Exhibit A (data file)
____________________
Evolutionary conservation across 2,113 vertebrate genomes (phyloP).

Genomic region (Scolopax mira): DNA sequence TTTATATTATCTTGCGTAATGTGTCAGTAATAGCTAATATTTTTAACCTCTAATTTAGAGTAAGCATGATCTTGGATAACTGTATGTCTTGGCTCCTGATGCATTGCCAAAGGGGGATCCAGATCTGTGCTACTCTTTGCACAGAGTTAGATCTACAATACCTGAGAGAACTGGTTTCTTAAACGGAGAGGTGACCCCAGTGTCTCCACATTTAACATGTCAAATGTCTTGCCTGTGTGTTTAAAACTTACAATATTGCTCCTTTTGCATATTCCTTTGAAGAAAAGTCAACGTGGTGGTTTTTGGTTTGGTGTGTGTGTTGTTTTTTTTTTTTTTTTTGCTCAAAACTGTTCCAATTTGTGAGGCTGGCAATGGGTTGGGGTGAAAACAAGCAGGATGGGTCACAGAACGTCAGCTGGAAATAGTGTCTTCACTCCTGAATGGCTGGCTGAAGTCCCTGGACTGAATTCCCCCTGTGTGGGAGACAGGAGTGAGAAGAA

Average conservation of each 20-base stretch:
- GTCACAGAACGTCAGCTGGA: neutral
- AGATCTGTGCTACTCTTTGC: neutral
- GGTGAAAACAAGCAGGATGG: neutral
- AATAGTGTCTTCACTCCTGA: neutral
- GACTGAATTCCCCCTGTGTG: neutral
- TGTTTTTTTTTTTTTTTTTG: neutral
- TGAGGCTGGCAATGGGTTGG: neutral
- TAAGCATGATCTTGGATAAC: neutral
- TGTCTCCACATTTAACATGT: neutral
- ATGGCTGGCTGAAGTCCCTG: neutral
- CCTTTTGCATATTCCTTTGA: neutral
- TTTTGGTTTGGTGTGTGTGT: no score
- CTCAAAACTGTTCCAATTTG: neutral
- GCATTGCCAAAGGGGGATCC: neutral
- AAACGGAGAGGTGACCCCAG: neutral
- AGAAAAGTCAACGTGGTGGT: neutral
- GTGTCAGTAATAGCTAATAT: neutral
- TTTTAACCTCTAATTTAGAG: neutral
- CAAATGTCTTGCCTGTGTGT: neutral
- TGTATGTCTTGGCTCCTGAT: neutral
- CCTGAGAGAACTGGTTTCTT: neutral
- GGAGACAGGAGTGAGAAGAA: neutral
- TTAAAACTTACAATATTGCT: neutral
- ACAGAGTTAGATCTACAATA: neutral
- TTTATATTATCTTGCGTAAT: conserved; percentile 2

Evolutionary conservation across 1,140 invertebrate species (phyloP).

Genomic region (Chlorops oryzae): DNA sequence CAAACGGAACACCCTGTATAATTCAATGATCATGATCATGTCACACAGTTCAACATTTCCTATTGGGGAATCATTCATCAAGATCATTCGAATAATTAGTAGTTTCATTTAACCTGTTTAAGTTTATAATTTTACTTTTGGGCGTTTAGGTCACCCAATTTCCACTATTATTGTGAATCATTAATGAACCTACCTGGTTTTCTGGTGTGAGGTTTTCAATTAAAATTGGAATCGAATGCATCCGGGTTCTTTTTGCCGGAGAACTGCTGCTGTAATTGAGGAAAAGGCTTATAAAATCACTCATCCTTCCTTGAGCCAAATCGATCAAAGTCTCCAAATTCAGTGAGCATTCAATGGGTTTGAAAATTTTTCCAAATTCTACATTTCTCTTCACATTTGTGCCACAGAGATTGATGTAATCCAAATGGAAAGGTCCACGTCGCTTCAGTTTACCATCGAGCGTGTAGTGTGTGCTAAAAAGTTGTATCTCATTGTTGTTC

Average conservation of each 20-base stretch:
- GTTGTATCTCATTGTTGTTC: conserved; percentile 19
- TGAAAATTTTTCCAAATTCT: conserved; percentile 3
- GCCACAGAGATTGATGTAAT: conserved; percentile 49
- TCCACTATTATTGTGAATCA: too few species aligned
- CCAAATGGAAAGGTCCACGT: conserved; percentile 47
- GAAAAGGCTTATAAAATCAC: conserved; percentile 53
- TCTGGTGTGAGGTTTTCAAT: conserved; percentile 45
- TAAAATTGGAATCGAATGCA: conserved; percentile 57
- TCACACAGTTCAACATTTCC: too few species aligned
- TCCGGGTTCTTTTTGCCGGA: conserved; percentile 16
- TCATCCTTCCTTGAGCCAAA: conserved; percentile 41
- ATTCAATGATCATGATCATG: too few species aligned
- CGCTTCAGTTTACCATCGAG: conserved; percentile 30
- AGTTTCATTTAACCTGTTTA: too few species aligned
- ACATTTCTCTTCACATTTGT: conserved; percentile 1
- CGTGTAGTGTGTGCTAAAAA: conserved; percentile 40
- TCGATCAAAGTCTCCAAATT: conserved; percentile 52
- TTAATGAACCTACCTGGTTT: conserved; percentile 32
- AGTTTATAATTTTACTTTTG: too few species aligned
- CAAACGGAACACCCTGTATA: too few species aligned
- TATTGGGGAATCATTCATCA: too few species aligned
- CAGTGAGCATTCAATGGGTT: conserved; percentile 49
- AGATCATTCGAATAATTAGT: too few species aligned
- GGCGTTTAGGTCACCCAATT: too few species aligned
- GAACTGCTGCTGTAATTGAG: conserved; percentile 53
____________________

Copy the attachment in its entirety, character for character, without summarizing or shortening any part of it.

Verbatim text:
Evolutionary conservation across 2,113 vertebrate genomes (phyloP).

Genomic region (Scolopax mira): DNA sequence TTTATATTATCTTGCGTAATGTGTCAGTAATAGCTAATATTTTTAACCTCTAATTTAGAGTAAGCATGATCTTGGATAACTGTATGTCTTGGCTCCTGATGCATTGCCAAAGGGGGATCCAGATCTGTGCTACTCTTTGCACAGAGTTAGATCTACAATACCTGAGAGAACTGGTTTCTTAAACGGAGAGGTGACCCCAGTGTCTCCACATTTAACATGTCAAATGTCTTGCCTGTGTGTTTAAAACTTACAATATTGCTCCTTTTGCATATTCCTTTGAAGAAAAGTCAACGTGGTGGTTTTTGGTTTGGTGTGTGTGTTGTTTTTTTTTTTTTTTTTGCTCAAAACTGTTCCAATTTGTGAGGCTGGCAATGGGTTGGGGTGAAAACAAGCAGGATGGGTCACAGAACGTCAGCTGGAAATAGTGTCTTCACTCCTGAATGGCTGGCTGAAGTCCCTGGACTGAATTCCCCCTGTGTGGGAGACAGGAGTGAGAAGAA

Average conservation of each 20-base stretch:
- GTCACAGAACGTCAGCTGGA: neutral
- AGATCTGTGCTACTCTTTGC: neutral
- GGTGAAAACAAGCAGGATGG: neutral
- AATAGTGTCTTCACTCCTGA: neutral
- GACTGAATTCCCCCTGTGTG: neutral
- TGTTTTTTTTTTTTTTTTTG: neutral
- TGAGGCTGGCAATGGGTTGG: neutral
- TAAGCATGATCTTGGATAAC: neutral
- TGTCTCCACATTTAACATGT: neutral
- ATGGCTGGCTGAAGTCCCTG: neutral
- CCTTTTGCATATTCCTTTGA: neutral
- TTTTGGTTTGGTGTGTGTGT: no score
- CTCAAAACTGTTCCAATTTG: neutral
- GCATTGCCAAAGGGGGATCC: neutral
- AAACGGAGAGGTGACCCCAG: neutral
- AGAAAAGTCAACGTGGTGGT: neutral
- GTGTCAGTAATAGCTAATAT: neutral
- TTTTAACCTCTAATTTAGAG: neutral
- CAAATGTCTTGCCTGTGTGT: neutral
- TGTATGTCTTGGCTCCTGAT: neutral
- CCTGAGAGAACTGGTTTCTT: neutral
- GGAGACAGGAGTGAGAAGAA: neutral
- TTAAAACTTACAATATTGCT: neutral
- ACAGAGTTAGATCTACAATA: neutral
- TTTATATTATCTTGCGTAAT: conserved; percentile 2

Evolutionary conservation across 1,140 invertebrate species (phyloP).

Genomic region (Chlorops oryzae): DNA sequence CAAACGGAACACCCTGTATAATTCAATGATCATGATCATGTCACACAGTTCAACATTTCCTATTGGGGAATCATTCATCAAGATCATTCGAATAATTAGTAGTTTCATTTAACCTGTTTAAGTTTATAATTTTACTTTTGGGCGTTTAGGTCACCCAATTTCCACTATTATTGTGAATCATTAATGAACCTACCTGGTTTTCTGGTGTGAGGTTTTCAATTAAAATTGGAATCGAATGCATCCGGGTTCTTTTTGCCGGAGAACTGCTGCTGTAATTGAGGAAAAGGCTTATAAAATCACTCATCCTTCCTTGAGCCAAATCGATCAAAGTCTCCAAATTCAGTGAGCATTCAATGGGTTTGAAAATTTTTCCAAATTCTACATTTCTCTTCACATTTGTGCCACAGAGATTGATGTAATCCAAATGGAAAGGTCCACGTCGCTTCAGTTTACCATCGAGCGTGTAGTGTGTGCTAAAAAGTTGTATCTCATTGTTGTTC

Average conservation of each 20-base stretch:
- GTTGTATCTCATTGTTGTTC: conserved; percentile 19
- TGAAAATTTTTCCAAATTCT: conserved; percentile 3
- GCCACAGAGATTGATGTAAT: conserved; percentile 49
- TCCACTATTATTGTGAATCA: too few species aligned
- CCAAATGGAAAGGTCCACGT: conserved; percentile 47
- GAAAAGGCTTATAAAATCAC: conserved; percentile 53
- TCTGGTGTGAGGTTTTCAAT: conserved; percentile 45
- TAAAATTGGAATCGAATGCA: conserved; percentile 57
- TCACACAGTTCAACATTTCC: too few species aligned
- TCCGGGTTCTTTTTGCCGGA: conserved; percentile 16
- TCATCCTTCCTTGAGCCAAA: conserved; percentile 41
- ATTCAATGATCATGATCATG: too few species aligned
- CGCTTCAGTTTACCATCGAG: conserved; percentile 30
- AGTTTCATTTAACCTGTTTA: too few species aligned
- ACATTTCTCTTCACATTTGT: conserved; percentile 1
- CGTGTAGTGTGTGCTAAAAA: conserved; percentile 40
- TCGATCAAAGTCTCCAAATT: conserved; percentile 52
- TTAATGAACCTACCTGGTTT: conserved; percentile 32
- AGTTTATAATTTTACTTTTG: too few species aligned
- CAAACGGAACACCCTGTATA: too few species aligned
- TATTGGGGAATCATTCATCA: too few species aligned
- CAGTGAGCATTCAATGGGTT: conserved; percentile 49
- AGATCATTCGAATAATTAGT: too few species aligned
- GGCGTTTAGGTCACCCAATT: too few species aligned
- GAACTGCTGCTGTAATTGAG: conserved; percentile 53